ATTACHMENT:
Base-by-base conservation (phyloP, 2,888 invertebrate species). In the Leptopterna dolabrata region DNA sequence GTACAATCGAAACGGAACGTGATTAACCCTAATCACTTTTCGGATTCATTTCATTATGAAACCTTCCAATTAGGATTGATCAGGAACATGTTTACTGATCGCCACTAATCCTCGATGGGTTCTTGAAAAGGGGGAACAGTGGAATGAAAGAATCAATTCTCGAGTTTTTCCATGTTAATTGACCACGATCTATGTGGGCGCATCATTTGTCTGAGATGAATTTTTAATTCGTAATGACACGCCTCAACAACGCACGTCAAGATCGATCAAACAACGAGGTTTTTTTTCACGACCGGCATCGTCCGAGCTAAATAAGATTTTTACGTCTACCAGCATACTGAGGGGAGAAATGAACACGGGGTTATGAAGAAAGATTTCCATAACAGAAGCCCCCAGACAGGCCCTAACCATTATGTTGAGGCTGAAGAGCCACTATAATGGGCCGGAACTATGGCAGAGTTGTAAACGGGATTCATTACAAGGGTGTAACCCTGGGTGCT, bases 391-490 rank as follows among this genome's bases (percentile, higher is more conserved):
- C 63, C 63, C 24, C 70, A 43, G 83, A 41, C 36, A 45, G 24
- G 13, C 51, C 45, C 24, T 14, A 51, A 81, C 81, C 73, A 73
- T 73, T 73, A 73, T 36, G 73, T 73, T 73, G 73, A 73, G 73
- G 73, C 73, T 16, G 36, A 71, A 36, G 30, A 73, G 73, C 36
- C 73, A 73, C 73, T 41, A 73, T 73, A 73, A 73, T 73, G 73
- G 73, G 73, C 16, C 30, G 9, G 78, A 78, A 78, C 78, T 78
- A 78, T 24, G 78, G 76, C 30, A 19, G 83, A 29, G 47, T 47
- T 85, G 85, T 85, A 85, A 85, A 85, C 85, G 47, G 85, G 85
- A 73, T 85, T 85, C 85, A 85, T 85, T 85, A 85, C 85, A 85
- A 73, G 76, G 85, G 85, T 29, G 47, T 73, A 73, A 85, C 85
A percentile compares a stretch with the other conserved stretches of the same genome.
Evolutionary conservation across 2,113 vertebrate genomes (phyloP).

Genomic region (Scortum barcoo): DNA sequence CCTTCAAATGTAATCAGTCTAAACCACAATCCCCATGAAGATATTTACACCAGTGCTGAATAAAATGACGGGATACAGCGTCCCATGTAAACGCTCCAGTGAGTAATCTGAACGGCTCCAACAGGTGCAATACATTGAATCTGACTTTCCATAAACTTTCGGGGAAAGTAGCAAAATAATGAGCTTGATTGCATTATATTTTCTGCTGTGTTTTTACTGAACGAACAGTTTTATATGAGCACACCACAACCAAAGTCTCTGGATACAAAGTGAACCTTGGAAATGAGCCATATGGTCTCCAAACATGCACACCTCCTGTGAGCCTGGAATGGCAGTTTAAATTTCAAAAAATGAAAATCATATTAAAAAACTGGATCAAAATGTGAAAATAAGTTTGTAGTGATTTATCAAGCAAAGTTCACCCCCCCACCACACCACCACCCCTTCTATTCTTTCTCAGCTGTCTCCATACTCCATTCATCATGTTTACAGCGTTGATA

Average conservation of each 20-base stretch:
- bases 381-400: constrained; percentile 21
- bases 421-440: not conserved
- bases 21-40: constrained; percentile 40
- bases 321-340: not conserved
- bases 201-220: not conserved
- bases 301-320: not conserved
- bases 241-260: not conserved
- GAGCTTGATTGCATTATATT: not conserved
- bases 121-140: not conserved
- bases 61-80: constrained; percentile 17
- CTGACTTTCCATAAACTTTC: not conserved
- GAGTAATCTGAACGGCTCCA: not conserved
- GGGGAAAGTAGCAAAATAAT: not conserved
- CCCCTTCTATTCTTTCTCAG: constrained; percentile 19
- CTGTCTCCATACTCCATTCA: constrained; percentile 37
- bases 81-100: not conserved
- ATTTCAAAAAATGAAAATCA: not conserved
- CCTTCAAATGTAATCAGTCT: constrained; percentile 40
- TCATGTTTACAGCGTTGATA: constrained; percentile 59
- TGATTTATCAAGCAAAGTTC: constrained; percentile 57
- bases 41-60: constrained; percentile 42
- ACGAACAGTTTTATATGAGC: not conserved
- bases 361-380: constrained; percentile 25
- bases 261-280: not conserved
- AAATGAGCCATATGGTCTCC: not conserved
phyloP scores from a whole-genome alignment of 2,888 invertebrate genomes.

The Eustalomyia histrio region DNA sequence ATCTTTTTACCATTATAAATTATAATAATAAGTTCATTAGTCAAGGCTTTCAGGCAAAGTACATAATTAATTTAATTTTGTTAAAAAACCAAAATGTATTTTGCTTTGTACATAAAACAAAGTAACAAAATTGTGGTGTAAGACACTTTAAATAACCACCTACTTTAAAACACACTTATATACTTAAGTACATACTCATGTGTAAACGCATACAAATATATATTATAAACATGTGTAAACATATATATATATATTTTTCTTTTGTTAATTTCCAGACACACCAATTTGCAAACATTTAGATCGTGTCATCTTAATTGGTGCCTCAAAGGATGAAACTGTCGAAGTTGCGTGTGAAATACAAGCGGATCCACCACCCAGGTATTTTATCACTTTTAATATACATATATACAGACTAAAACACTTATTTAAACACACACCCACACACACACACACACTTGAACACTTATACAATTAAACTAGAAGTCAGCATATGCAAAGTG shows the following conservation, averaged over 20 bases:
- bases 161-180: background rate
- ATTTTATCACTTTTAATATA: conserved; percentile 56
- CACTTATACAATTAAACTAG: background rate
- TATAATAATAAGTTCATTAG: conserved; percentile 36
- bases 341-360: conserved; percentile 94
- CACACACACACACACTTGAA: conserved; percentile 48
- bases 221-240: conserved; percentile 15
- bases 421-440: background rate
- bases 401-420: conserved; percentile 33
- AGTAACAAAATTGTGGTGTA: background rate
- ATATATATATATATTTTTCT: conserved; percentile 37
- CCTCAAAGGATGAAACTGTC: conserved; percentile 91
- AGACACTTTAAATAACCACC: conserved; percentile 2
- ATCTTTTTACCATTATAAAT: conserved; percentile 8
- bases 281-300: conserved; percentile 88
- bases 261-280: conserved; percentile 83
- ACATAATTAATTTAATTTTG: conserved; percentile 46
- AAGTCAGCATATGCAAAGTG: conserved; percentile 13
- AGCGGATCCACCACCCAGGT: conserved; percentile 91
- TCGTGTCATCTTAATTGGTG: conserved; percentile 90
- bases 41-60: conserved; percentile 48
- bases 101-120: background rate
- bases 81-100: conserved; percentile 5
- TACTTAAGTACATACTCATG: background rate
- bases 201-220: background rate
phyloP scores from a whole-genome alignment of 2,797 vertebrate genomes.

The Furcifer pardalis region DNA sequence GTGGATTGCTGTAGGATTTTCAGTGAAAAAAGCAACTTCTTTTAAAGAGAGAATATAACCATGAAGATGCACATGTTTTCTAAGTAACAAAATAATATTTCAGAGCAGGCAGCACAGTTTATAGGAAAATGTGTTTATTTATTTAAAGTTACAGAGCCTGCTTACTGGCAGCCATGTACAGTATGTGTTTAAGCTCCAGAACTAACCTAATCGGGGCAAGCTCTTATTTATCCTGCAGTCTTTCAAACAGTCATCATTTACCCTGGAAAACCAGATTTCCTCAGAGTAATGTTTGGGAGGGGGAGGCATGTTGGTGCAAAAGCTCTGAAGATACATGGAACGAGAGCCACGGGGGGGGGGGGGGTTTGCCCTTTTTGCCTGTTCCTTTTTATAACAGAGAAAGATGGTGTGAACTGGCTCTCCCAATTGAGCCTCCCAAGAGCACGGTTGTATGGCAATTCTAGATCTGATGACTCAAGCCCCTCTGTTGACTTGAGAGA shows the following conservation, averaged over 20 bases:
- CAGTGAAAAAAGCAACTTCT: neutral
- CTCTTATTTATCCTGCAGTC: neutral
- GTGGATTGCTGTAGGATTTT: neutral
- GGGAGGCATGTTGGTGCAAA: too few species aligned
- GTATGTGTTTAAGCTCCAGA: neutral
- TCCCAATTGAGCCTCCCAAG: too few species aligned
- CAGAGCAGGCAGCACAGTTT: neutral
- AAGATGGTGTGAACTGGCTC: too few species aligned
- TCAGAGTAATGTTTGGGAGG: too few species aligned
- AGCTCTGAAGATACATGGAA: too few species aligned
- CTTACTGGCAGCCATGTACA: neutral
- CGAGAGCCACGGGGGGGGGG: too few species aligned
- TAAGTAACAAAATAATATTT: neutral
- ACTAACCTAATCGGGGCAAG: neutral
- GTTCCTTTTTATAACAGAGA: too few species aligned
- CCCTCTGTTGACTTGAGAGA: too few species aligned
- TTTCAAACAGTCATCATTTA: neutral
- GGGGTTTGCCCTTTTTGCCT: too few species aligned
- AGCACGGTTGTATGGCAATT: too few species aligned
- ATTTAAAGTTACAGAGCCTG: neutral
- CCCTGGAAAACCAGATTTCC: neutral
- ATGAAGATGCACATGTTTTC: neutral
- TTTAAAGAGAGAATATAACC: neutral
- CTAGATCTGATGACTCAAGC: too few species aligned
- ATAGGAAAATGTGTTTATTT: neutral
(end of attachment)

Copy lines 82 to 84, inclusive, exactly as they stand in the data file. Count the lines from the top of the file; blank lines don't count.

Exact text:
- TAAGTAACAAAATAATATTT: neutral
- ACTAACCTAATCGGGGCAAG: neutral
- GTTCCTTTTTATAACAGAGA: too few species aligned